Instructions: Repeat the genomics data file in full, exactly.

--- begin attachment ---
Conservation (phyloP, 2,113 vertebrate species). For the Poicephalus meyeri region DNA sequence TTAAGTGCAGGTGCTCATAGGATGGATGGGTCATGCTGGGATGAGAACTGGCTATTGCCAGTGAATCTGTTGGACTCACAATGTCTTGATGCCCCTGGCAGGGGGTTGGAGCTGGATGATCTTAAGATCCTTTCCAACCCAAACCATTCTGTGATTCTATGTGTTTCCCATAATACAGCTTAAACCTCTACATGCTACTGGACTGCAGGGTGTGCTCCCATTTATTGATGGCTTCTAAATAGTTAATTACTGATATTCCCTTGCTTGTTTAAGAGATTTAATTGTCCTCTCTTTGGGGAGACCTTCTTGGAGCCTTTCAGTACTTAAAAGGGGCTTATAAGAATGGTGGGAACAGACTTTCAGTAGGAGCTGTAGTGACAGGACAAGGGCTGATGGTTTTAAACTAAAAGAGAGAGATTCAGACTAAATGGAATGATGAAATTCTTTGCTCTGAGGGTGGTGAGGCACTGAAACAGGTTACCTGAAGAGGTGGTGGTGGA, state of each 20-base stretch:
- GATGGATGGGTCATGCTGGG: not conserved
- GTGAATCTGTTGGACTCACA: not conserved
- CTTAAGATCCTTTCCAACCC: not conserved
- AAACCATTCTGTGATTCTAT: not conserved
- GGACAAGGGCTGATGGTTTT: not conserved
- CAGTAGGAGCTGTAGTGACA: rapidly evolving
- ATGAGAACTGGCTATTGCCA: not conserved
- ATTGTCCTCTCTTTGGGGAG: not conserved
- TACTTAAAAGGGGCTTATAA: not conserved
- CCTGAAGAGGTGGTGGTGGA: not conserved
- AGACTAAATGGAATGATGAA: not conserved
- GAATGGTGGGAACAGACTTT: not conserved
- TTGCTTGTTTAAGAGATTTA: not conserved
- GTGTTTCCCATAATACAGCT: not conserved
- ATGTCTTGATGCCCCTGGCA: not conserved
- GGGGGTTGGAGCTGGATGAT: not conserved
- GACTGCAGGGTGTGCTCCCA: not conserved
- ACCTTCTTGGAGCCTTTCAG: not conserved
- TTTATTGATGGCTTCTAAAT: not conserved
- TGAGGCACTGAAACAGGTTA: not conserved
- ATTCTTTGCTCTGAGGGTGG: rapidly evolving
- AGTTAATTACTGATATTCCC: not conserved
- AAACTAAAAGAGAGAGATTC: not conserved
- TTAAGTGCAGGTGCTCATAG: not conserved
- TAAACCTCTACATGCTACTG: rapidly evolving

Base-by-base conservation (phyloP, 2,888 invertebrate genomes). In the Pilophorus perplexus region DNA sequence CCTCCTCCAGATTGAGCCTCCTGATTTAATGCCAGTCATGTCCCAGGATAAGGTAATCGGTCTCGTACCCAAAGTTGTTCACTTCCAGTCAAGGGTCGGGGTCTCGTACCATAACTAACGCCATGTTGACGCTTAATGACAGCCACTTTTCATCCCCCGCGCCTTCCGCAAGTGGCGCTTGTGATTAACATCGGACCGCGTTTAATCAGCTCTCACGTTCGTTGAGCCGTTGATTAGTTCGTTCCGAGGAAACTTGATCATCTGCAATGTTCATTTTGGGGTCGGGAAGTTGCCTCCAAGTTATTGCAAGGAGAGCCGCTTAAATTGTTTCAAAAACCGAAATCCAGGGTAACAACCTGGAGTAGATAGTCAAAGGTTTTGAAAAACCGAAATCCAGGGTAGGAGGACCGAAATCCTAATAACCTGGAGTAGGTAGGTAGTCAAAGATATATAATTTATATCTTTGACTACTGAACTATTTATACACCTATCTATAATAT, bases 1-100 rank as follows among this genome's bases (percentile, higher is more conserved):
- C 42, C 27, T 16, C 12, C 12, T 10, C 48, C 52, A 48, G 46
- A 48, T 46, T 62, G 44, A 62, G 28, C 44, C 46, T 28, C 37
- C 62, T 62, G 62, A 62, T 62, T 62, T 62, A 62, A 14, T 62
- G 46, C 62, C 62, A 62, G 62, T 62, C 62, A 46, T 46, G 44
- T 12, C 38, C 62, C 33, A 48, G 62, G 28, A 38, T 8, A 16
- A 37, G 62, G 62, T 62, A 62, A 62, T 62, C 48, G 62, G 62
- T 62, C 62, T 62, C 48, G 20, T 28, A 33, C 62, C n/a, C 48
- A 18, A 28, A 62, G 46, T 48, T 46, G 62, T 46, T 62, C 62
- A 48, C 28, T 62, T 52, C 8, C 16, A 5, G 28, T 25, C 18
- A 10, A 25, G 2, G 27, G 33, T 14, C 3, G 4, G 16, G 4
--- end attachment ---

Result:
Conservation (phyloP, 2,113 vertebrate species). For the Poicephalus meyeri region DNA sequence TTAAGTGCAGGTGCTCATAGGATGGATGGGTCATGCTGGGATGAGAACTGGCTATTGCCAGTGAATCTGTTGGACTCACAATGTCTTGATGCCCCTGGCAGGGGGTTGGAGCTGGATGATCTTAAGATCCTTTCCAACCCAAACCATTCTGTGATTCTATGTGTTTCCCATAATACAGCTTAAACCTCTACATGCTACTGGACTGCAGGGTGTGCTCCCATTTATTGATGGCTTCTAAATAGTTAATTACTGATATTCCCTTGCTTGTTTAAGAGATTTAATTGTCCTCTCTTTGGGGAGACCTTCTTGGAGCCTTTCAGTACTTAAAAGGGGCTTATAAGAATGGTGGGAACAGACTTTCAGTAGGAGCTGTAGTGACAGGACAAGGGCTGATGGTTTTAAACTAAAAGAGAGAGATTCAGACTAAATGGAATGATGAAATTCTTTGCTCTGAGGGTGGTGAGGCACTGAAACAGGTTACCTGAAGAGGTGGTGGTGGA, state of each 20-base stretch:
- GATGGATGGGTCATGCTGGG: not conserved
- GTGAATCTGTTGGACTCACA: not conserved
- CTTAAGATCCTTTCCAACCC: not conserved
- AAACCATTCTGTGATTCTAT: not conserved
- GGACAAGGGCTGATGGTTTT: not conserved
- CAGTAGGAGCTGTAGTGACA: rapidly evolving
- ATGAGAACTGGCTATTGCCA: not conserved
- ATTGTCCTCTCTTTGGGGAG: not conserved
- TACTTAAAAGGGGCTTATAA: not conserved
- CCTGAAGAGGTGGTGGTGGA: not conserved
- AGACTAAATGGAATGATGAA: not conserved
- GAATGGTGGGAACAGACTTT: not conserved
- TTGCTTGTTTAAGAGATTTA: not conserved
- GTGTTTCCCATAATACAGCT: not conserved
- ATGTCTTGATGCCCCTGGCA: not conserved
- GGGGGTTGGAGCTGGATGAT: not conserved
- GACTGCAGGGTGTGCTCCCA: not conserved
- ACCTTCTTGGAGCCTTTCAG: not conserved
- TTTATTGATGGCTTCTAAAT: not conserved
- TGAGGCACTGAAACAGGTTA: not conserved
- ATTCTTTGCTCTGAGGGTGG: rapidly evolving
- AGTTAATTACTGATATTCCC: not conserved
- AAACTAAAAGAGAGAGATTC: not conserved
- TTAAGTGCAGGTGCTCATAG: not conserved
- TAAACCTCTACATGCTACTG: rapidly evolving

Base-by-base conservation (phyloP, 2,888 invertebrate genomes). In the Pilophorus perplexus region DNA sequence CCTCCTCCAGATTGAGCCTCCTGATTTAATGCCAGTCATGTCCCAGGATAAGGTAATCGGTCTCGTACCCAAAGTTGTTCACTTCCAGTCAAGGGTCGGGGTCTCGTACCATAACTAACGCCATGTTGACGCTTAATGACAGCCACTTTTCATCCCCCGCGCCTTCCGCAAGTGGCGCTTGTGATTAACATCGGACCGCGTTTAATCAGCTCTCACGTTCGTTGAGCCGTTGATTAGTTCGTTCCGAGGAAACTTGATCATCTGCAATGTTCATTTTGGGGTCGGGAAGTTGCCTCCAAGTTATTGCAAGGAGAGCCGCTTAAATTGTTTCAAAAACCGAAATCCAGGGTAACAACCTGGAGTAGATAGTCAAAGGTTTTGAAAAACCGAAATCCAGGGTAGGAGGACCGAAATCCTAATAACCTGGAGTAGGTAGGTAGTCAAAGATATATAATTTATATCTTTGACTACTGAACTATTTATACACCTATCTATAATAT, bases 1-100 rank as follows among this genome's bases (percentile, higher is more conserved):
- C 42, C 27, T 16, C 12, C 12, T 10, C 48, C 52, A 48, G 46
- A 48, T 46, T 62, G 44, A 62, G 28, C 44, C 46, T 28, C 37
- C 62, T 62, G 62, A 62, T 62, T 62, T 62, A 62, A 14, T 62
- G 46, C 62, C 62, A 62, G 62, T 62, C 62, A 46, T 46, G 44
- T 12, C 38, C 62, C 33, A 48, G 62, G 28, A 38, T 8, A 16
- A 37, G 62, G 62, T 62, A 62, A 62, T 62, C 48, G 62, G 62
- T 62, C 62, T 62, C 48, G 20, T 28, A 33, C 62, C n/a, C 48
- A 18, A 28, A 62, G 46, T 48, T 46, G 62, T 46, T 62, C 62
- A 48, C 28, T 62, T 52, C 8, C 16, A 5, G 28, T 25, C 18
- A 10, A 25, G 2, G 27, G 33, T 14, C 3, G 4, G 16, G 4